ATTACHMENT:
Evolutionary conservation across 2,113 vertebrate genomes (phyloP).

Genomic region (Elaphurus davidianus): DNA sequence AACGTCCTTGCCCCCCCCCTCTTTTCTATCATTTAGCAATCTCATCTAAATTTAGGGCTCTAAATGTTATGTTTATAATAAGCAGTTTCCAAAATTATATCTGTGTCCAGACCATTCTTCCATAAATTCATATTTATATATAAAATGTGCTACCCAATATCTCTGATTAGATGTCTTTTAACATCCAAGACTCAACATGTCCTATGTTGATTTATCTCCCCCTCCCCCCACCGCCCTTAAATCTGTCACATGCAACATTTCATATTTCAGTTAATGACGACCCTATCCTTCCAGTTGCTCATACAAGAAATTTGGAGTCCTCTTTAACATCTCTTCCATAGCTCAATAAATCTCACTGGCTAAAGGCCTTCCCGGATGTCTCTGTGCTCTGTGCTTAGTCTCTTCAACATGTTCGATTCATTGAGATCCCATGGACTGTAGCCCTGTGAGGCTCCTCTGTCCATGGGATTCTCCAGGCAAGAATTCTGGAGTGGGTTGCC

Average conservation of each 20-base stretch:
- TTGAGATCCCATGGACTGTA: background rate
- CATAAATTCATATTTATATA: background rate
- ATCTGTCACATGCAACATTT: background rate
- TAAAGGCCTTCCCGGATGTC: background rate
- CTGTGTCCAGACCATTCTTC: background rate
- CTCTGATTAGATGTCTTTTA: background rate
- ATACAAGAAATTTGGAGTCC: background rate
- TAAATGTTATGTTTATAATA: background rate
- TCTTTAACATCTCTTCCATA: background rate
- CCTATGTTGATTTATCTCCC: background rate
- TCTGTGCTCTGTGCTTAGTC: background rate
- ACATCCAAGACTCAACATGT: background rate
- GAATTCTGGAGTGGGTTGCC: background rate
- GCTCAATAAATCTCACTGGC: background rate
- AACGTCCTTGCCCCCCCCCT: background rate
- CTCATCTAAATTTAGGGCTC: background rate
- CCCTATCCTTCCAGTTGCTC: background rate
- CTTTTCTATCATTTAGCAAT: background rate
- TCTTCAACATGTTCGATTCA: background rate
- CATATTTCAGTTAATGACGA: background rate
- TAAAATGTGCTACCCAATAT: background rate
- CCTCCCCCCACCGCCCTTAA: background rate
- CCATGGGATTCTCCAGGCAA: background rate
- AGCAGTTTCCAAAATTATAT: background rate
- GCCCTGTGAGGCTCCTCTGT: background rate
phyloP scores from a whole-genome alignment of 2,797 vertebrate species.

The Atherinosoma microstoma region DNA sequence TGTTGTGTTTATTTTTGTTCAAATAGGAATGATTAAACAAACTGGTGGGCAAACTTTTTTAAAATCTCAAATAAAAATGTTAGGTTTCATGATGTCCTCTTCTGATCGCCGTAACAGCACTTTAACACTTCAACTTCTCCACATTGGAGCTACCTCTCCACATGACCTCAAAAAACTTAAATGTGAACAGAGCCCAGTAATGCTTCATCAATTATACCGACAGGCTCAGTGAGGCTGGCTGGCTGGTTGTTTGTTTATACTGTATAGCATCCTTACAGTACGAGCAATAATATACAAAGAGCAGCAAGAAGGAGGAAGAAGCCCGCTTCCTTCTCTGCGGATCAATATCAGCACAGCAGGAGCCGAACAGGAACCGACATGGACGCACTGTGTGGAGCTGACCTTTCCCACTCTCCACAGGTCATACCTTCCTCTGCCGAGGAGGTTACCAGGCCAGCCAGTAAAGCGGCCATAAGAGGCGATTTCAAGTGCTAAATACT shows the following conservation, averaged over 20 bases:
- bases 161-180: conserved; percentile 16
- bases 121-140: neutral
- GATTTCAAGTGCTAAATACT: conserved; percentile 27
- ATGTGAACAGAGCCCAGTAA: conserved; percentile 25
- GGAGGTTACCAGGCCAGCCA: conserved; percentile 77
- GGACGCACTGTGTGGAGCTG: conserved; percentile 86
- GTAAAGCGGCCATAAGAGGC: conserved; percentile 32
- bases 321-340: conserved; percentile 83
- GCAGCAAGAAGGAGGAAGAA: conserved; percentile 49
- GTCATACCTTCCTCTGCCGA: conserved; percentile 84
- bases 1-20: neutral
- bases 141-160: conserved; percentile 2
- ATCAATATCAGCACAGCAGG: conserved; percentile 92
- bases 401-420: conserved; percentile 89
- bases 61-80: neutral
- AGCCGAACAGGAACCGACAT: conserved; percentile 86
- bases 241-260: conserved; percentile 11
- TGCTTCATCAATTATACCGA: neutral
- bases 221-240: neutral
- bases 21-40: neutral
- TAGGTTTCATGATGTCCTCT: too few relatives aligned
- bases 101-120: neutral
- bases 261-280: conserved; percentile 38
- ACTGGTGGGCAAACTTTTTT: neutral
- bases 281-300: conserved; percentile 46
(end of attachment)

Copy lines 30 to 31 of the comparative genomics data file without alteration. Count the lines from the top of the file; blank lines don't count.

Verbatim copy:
The Atherinosoma microstoma region DNA sequence TGTTGTGTTTATTTTTGTTCAAATAGGAATGATTAAACAAACTGGTGGGCAAACTTTTTTAAAATCTCAAATAAAAATGTTAGGTTTCATGATGTCCTCTTCTGATCGCCGTAACAGCACTTTAACACTTCAACTTCTCCACATTGGAGCTACCTCTCCACATGACCTCAAAAAACTTAAATGTGAACAGAGCCCAGTAATGCTTCATCAATTATACCGACAGGCTCAGTGAGGCTGGCTGGCTGGTTGTTTGTTTATACTGTATAGCATCCTTACAGTACGAGCAATAATATACAAAGAGCAGCAAGAAGGAGGAAGAAGCCCGCTTCCTTCTCTGCGGATCAATATCAGCACAGCAGGAGCCGAACAGGAACCGACATGGACGCACTGTGTGGAGCTGACCTTTCCCACTCTCCACAGGTCATACCTTCCTCTGCCGAGGAGGTTACCAGGCCAGCCAGTAAAGCGGCCATAAGAGGCGATTTCAAGTGCTAAATACT shows the following conservation, averaged over 20 bases:
- bases 161-180: conserved; percentile 16